Mike Trout More Than Deserved to Win American League MVP
So, Mike Trout didn't get screwed. It's a brave new world.
Baseball's best player had the best season of anyone in the league in 2016, and yet there were concerns the Los Angeles Angels' incredible outfielder would be passed over once again for the AL MVP Award in favor of the Boston Red Sox' Mookie Betts or the Houston Astros' Jose Altuve. Why? Because Mike Trout's Angels were pretty dreadful in 2016, finishing 74-88, while Betts' Red Sox went 93-69 and won the American League East.
Traditionally, members of the BBWAA have decided that a player has to be on a good team in order for him to win the most coveted individual player award the sport has to offer. But this time, they got it right.
|Mookie Betts||Red Sox||9||17||4||311|
|Josh Donaldson||Blue Jays||2||9||7||6||4||1||1||200|
|David Ortiz||Red Sox||1||1||3||4||8||5||4||3||1||147|
Trout won the MVP for the second time in three years and became the only player in history to finish either first or second in the MVP voting in each of his first five seasons. He also joins Barry Bonds as the only players to finish in the top-two in MVP voting in any five consecutive seasons.
This year was another scintillating one for the 25-year-old slugger. He hit .315/.441/.550 with 29 homers, 100 RBI, 123 runs, 30 stolen bases, a weighted on base average (wOBA) of .418, a weighted runs created (wRC+) of 171, a FanGraphs Wins Above Replacement (fWAR) of 9.4 and a Baseball Reference WAR (rWAR) of 10.6.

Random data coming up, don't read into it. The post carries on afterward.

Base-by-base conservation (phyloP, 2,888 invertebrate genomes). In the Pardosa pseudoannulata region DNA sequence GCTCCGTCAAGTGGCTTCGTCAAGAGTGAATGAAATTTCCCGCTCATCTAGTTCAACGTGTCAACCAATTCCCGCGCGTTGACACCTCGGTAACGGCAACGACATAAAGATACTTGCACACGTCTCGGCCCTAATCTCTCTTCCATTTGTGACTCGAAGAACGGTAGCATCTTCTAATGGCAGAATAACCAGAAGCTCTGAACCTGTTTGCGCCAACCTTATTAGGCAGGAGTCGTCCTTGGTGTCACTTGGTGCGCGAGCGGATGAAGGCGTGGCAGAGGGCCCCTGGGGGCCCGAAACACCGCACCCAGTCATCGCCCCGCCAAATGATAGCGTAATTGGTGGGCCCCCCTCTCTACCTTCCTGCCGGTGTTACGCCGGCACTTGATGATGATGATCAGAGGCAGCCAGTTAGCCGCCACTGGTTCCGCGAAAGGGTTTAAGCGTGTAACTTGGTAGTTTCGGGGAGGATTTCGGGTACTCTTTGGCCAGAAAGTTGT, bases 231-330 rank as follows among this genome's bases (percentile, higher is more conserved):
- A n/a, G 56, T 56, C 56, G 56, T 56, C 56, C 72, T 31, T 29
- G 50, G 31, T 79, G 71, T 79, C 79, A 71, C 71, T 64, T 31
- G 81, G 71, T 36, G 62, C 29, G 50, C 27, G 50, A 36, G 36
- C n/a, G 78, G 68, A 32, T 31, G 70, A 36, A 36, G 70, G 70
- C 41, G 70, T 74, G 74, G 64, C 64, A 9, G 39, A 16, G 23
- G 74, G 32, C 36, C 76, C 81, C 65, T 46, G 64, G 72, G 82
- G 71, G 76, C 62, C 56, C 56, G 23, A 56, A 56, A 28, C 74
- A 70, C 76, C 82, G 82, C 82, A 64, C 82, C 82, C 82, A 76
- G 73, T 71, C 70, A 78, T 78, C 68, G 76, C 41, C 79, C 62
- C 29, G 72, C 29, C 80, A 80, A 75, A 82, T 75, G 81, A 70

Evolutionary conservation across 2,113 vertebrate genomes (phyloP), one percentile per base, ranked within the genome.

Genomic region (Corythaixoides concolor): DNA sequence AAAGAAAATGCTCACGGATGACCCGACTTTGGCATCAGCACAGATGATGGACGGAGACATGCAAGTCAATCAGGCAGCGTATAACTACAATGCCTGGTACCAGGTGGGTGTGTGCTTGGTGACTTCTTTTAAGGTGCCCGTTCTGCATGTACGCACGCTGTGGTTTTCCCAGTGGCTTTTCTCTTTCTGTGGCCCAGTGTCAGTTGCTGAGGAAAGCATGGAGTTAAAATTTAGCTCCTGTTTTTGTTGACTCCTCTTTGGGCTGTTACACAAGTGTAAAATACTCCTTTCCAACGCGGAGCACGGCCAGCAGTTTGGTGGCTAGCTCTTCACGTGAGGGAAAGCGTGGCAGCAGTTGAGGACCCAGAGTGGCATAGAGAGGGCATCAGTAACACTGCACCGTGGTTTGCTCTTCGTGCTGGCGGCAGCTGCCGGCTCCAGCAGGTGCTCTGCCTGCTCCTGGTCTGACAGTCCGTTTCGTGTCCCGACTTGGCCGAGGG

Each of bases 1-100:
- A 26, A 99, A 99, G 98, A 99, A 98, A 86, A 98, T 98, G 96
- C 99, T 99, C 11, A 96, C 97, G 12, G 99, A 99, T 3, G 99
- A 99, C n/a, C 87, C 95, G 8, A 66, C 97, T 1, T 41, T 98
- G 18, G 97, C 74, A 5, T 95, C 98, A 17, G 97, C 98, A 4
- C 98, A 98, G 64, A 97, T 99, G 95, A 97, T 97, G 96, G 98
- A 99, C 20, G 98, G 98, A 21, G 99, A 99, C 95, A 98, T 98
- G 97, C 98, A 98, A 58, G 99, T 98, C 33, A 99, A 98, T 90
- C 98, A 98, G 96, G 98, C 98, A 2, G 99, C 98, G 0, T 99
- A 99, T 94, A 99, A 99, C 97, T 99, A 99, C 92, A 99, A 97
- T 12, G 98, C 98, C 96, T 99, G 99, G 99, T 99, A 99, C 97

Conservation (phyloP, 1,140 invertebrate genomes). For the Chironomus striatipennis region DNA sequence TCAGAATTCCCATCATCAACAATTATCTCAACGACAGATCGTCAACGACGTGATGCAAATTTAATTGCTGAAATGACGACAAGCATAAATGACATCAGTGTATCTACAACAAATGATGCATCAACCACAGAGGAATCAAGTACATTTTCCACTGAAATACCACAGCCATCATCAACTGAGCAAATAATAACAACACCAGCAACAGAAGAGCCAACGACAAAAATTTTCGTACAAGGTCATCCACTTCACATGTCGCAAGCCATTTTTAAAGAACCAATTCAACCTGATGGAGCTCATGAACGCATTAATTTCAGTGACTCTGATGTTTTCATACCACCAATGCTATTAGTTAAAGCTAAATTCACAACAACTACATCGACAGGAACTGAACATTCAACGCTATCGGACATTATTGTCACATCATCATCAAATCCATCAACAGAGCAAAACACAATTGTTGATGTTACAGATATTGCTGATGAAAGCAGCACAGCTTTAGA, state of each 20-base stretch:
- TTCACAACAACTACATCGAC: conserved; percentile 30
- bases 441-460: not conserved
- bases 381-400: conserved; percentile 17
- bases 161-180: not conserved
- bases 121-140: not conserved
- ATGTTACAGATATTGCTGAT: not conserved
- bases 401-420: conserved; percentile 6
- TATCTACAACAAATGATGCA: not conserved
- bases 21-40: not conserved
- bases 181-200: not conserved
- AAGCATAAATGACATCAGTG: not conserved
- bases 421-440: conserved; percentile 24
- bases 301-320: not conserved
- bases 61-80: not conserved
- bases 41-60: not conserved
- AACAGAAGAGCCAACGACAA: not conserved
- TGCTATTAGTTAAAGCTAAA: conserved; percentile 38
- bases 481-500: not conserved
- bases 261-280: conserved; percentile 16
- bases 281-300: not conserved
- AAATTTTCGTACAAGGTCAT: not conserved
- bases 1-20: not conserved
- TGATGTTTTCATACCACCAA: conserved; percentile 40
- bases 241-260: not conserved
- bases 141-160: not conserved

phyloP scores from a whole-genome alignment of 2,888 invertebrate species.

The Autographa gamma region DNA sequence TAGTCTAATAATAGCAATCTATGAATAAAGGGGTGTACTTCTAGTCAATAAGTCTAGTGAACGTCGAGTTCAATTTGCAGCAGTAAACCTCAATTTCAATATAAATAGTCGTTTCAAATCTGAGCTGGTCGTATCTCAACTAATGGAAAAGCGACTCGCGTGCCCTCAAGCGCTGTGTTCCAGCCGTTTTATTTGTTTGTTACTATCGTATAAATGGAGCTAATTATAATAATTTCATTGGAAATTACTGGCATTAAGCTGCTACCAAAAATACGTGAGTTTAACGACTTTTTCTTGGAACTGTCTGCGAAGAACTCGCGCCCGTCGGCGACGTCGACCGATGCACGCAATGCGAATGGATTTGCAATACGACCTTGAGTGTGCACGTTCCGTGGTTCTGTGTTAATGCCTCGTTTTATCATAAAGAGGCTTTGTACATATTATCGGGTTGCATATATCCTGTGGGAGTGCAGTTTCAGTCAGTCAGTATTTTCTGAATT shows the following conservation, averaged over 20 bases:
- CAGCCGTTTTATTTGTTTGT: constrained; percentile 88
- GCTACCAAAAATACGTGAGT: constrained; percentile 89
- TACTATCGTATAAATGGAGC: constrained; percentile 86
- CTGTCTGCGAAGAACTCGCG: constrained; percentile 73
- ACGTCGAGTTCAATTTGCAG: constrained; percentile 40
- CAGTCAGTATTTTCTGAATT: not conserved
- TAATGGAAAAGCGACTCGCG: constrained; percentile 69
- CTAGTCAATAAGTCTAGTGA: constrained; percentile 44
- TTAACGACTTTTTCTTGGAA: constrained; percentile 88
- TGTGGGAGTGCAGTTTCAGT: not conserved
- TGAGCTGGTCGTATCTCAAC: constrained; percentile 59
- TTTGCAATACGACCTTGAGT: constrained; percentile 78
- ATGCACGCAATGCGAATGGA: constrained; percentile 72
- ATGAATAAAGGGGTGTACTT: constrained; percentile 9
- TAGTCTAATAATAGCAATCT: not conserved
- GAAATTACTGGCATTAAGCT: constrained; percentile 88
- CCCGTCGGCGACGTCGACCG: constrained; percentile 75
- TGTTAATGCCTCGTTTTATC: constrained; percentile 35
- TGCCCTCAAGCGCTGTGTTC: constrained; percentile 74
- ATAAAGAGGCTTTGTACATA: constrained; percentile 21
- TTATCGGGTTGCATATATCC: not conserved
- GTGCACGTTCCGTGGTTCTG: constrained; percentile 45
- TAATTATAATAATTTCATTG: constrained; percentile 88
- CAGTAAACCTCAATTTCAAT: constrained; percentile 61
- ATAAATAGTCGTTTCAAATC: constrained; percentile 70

In his first five seasons, Trout's rWARs are 10.8, 9.3, 7.9, 9.4 and 10.6, and he is the first player in MLB history to lead the majors in offensive WAR for five straight seasons.
Trout led the league in a number of offensive categories, including on-base percentage (.441), runs scored (123), walks (116), and adjusted OPS+ (174). He was tied for 5th in batting average (.315), 4th in slugging percentage (.550), 2nd in OPS (.991), and tied for 2nd in stolen bases (30). He fell just one homer shy of becoming baseball's first 30-30 player since he and Ryan Braun did it in 2012.
And while Betts had a remarkable 2016 campaign, Trout's 10.6 fWAR was a full win better than the runner-up, and his fWAR of 9.4 was 1.6 wins better than Betts. This was the right decision, but certainly some writers continue to believe an MVP should be good enough to get his team to the playoffs, something Trout clearly was not able to do.
Mike Trout's Angels had a .457 winning percentage this season, the 3rd-worst ever for a team with a 10-WAR position player.
— ESPN Stats & Info (@ESPNStatsInfo) November 17, 2016
Geez, why can't Mike Trout also pitch once every five days? Why can't he heal his pitchers' UCL injuries? Why can't he play a couple other positions while he's also playing center field? Isn't that what a true MVP would do?
Of course, no BBWAA vote ever goes off without something strange happening. One writer actually had Trout in seventh place and gave his first place vote to the Texas Rangers' Adrian Beltre. Another writer gave his first-place vote to David Ortiz.
Nevertheless, the voters largely got it right this time and, as a result, Mike Trout did not get screwed out of yet another MVP award. So, good job, writers. You've made one little boy very happy indeed.